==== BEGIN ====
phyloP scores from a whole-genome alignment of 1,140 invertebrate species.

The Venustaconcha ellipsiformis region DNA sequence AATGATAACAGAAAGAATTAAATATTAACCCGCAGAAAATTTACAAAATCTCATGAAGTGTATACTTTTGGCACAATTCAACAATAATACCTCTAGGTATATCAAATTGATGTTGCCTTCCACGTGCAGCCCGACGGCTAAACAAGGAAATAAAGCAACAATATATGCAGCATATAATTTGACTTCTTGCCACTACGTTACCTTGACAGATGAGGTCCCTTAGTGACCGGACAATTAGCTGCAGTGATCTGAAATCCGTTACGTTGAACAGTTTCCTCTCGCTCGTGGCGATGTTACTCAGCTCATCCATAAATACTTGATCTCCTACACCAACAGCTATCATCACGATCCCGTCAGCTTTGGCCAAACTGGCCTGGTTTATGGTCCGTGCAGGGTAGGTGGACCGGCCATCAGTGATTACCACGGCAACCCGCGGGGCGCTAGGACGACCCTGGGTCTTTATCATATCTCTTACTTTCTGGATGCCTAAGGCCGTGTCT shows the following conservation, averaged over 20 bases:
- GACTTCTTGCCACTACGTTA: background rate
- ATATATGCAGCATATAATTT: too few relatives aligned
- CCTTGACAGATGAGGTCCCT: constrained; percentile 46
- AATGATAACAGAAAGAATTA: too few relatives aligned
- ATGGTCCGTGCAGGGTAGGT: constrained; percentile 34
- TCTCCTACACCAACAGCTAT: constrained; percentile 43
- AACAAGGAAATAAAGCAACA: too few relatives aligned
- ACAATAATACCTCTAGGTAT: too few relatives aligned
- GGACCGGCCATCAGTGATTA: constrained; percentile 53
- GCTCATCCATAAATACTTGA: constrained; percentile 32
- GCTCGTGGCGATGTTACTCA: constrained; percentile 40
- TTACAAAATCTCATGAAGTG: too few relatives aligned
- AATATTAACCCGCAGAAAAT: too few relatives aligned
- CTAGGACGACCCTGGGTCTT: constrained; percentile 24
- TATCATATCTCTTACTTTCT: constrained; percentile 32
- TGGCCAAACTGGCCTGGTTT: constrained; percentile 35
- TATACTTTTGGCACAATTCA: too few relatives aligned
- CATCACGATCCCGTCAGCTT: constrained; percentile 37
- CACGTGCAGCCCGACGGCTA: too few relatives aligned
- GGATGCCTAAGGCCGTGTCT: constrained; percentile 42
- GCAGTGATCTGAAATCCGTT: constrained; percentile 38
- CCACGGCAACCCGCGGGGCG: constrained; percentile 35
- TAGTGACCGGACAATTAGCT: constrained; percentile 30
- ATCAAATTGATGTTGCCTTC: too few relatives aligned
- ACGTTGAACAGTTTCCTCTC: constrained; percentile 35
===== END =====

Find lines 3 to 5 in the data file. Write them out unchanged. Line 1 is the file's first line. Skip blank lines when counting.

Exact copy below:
- GACTTCTTGCCACTACGTTA: background rate
- ATATATGCAGCATATAATTT: too few relatives aligned
- CCTTGACAGATGAGGTCCCT: constrained; percentile 46